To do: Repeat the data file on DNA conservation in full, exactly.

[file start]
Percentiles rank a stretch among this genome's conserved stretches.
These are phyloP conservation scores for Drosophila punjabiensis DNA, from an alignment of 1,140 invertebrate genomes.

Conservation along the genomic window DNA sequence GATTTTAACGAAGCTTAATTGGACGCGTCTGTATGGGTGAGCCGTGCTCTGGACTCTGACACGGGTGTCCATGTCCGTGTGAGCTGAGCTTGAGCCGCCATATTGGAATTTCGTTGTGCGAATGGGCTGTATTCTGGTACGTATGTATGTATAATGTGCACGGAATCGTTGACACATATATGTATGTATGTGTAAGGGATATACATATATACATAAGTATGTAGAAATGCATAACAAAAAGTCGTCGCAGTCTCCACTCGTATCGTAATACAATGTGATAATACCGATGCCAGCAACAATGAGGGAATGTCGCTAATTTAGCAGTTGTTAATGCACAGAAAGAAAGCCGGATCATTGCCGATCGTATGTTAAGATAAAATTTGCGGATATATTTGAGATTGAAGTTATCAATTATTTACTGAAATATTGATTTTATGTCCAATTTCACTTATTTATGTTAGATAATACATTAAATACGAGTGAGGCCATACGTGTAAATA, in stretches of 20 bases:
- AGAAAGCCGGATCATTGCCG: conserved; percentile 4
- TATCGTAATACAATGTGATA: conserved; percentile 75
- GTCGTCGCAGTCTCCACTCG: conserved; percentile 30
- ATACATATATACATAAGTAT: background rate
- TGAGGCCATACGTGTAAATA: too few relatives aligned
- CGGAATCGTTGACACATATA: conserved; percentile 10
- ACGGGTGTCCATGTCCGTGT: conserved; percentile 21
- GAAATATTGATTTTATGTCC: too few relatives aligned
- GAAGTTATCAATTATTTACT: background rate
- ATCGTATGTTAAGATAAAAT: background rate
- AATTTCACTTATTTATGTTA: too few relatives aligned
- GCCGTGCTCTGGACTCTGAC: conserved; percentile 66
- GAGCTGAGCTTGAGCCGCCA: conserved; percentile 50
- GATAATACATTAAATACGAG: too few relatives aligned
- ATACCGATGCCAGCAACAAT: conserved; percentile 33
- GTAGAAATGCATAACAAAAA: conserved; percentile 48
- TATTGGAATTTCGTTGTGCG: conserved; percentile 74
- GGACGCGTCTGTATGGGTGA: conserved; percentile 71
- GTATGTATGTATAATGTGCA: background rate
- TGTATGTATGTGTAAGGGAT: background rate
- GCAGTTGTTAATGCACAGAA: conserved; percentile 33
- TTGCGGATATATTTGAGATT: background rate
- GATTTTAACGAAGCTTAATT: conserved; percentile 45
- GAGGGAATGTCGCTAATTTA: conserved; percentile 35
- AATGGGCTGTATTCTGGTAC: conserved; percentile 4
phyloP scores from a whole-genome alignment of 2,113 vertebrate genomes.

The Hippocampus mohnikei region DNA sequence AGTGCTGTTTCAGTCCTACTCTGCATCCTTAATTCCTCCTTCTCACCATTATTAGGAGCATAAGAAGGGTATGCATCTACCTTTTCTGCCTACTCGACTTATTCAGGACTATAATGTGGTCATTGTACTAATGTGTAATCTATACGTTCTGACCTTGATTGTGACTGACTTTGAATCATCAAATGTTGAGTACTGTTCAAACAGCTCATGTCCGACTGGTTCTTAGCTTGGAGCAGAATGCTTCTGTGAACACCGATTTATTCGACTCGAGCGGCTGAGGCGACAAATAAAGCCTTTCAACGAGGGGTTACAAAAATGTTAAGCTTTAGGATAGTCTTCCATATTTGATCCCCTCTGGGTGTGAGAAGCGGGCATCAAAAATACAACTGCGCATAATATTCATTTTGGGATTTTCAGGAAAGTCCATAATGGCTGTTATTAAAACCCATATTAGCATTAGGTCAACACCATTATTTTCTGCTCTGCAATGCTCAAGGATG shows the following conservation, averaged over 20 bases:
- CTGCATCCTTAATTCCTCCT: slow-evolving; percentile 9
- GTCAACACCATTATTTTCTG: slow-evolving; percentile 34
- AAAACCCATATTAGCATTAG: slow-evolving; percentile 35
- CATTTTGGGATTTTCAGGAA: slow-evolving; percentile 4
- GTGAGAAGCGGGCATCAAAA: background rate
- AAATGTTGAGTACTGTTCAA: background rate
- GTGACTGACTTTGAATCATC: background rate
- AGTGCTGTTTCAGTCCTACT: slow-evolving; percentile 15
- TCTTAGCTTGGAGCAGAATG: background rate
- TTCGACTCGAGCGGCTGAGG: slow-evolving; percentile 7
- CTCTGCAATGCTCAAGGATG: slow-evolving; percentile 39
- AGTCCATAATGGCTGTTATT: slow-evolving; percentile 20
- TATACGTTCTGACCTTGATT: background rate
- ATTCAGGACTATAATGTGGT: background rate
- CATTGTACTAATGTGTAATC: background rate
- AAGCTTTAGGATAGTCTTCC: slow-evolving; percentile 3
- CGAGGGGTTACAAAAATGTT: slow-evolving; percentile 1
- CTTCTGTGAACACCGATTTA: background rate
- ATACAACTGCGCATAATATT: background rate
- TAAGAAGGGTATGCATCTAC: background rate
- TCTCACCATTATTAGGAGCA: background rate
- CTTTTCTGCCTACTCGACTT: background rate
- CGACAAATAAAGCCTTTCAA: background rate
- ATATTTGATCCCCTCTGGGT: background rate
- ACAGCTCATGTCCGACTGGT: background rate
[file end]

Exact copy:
Percentiles rank a stretch among this genome's conserved stretches.
These are phyloP conservation scores for Drosophila punjabiensis DNA, from an alignment of 1,140 invertebrate genomes.

Conservation along the genomic window DNA sequence GATTTTAACGAAGCTTAATTGGACGCGTCTGTATGGGTGAGCCGTGCTCTGGACTCTGACACGGGTGTCCATGTCCGTGTGAGCTGAGCTTGAGCCGCCATATTGGAATTTCGTTGTGCGAATGGGCTGTATTCTGGTACGTATGTATGTATAATGTGCACGGAATCGTTGACACATATATGTATGTATGTGTAAGGGATATACATATATACATAAGTATGTAGAAATGCATAACAAAAAGTCGTCGCAGTCTCCACTCGTATCGTAATACAATGTGATAATACCGATGCCAGCAACAATGAGGGAATGTCGCTAATTTAGCAGTTGTTAATGCACAGAAAGAAAGCCGGATCATTGCCGATCGTATGTTAAGATAAAATTTGCGGATATATTTGAGATTGAAGTTATCAATTATTTACTGAAATATTGATTTTATGTCCAATTTCACTTATTTATGTTAGATAATACATTAAATACGAGTGAGGCCATACGTGTAAATA, in stretches of 20 bases:
- AGAAAGCCGGATCATTGCCG: conserved; percentile 4
- TATCGTAATACAATGTGATA: conserved; percentile 75
- GTCGTCGCAGTCTCCACTCG: conserved; percentile 30
- ATACATATATACATAAGTAT: background rate
- TGAGGCCATACGTGTAAATA: too few relatives aligned
- CGGAATCGTTGACACATATA: conserved; percentile 10
- ACGGGTGTCCATGTCCGTGT: conserved; percentile 21
- GAAATATTGATTTTATGTCC: too few relatives aligned
- GAAGTTATCAATTATTTACT: background rate
- ATCGTATGTTAAGATAAAAT: background rate
- AATTTCACTTATTTATGTTA: too few relatives aligned
- GCCGTGCTCTGGACTCTGAC: conserved; percentile 66
- GAGCTGAGCTTGAGCCGCCA: conserved; percentile 50
- GATAATACATTAAATACGAG: too few relatives aligned
- ATACCGATGCCAGCAACAAT: conserved; percentile 33
- GTAGAAATGCATAACAAAAA: conserved; percentile 48
- TATTGGAATTTCGTTGTGCG: conserved; percentile 74
- GGACGCGTCTGTATGGGTGA: conserved; percentile 71
- GTATGTATGTATAATGTGCA: background rate
- TGTATGTATGTGTAAGGGAT: background rate
- GCAGTTGTTAATGCACAGAA: conserved; percentile 33
- TTGCGGATATATTTGAGATT: background rate
- GATTTTAACGAAGCTTAATT: conserved; percentile 45
- GAGGGAATGTCGCTAATTTA: conserved; percentile 35
- AATGGGCTGTATTCTGGTAC: conserved; percentile 4
phyloP scores from a whole-genome alignment of 2,113 vertebrate genomes.

The Hippocampus mohnikei region DNA sequence AGTGCTGTTTCAGTCCTACTCTGCATCCTTAATTCCTCCTTCTCACCATTATTAGGAGCATAAGAAGGGTATGCATCTACCTTTTCTGCCTACTCGACTTATTCAGGACTATAATGTGGTCATTGTACTAATGTGTAATCTATACGTTCTGACCTTGATTGTGACTGACTTTGAATCATCAAATGTTGAGTACTGTTCAAACAGCTCATGTCCGACTGGTTCTTAGCTTGGAGCAGAATGCTTCTGTGAACACCGATTTATTCGACTCGAGCGGCTGAGGCGACAAATAAAGCCTTTCAACGAGGGGTTACAAAAATGTTAAGCTTTAGGATAGTCTTCCATATTTGATCCCCTCTGGGTGTGAGAAGCGGGCATCAAAAATACAACTGCGCATAATATTCATTTTGGGATTTTCAGGAAAGTCCATAATGGCTGTTATTAAAACCCATATTAGCATTAGGTCAACACCATTATTTTCTGCTCTGCAATGCTCAAGGATG shows the following conservation, averaged over 20 bases:
- CTGCATCCTTAATTCCTCCT: slow-evolving; percentile 9
- GTCAACACCATTATTTTCTG: slow-evolving; percentile 34
- AAAACCCATATTAGCATTAG: slow-evolving; percentile 35
- CATTTTGGGATTTTCAGGAA: slow-evolving; percentile 4
- GTGAGAAGCGGGCATCAAAA: background rate
- AAATGTTGAGTACTGTTCAA: background rate
- GTGACTGACTTTGAATCATC: background rate
- AGTGCTGTTTCAGTCCTACT: slow-evolving; percentile 15
- TCTTAGCTTGGAGCAGAATG: background rate
- TTCGACTCGAGCGGCTGAGG: slow-evolving; percentile 7
- CTCTGCAATGCTCAAGGATG: slow-evolving; percentile 39
- AGTCCATAATGGCTGTTATT: slow-evolving; percentile 20
- TATACGTTCTGACCTTGATT: background rate
- ATTCAGGACTATAATGTGGT: background rate
- CATTGTACTAATGTGTAATC: background rate
- AAGCTTTAGGATAGTCTTCC: slow-evolving; percentile 3
- CGAGGGGTTACAAAAATGTT: slow-evolving; percentile 1
- CTTCTGTGAACACCGATTTA: background rate
- ATACAACTGCGCATAATATT: background rate
- TAAGAAGGGTATGCATCTAC: background rate
- TCTCACCATTATTAGGAGCA: background rate
- CTTTTCTGCCTACTCGACTT: background rate
- CGACAAATAAAGCCTTTCAA: background rate
- ATATTTGATCCCCTCTGGGT: background rate
- ACAGCTCATGTCCGACTGGT: background rate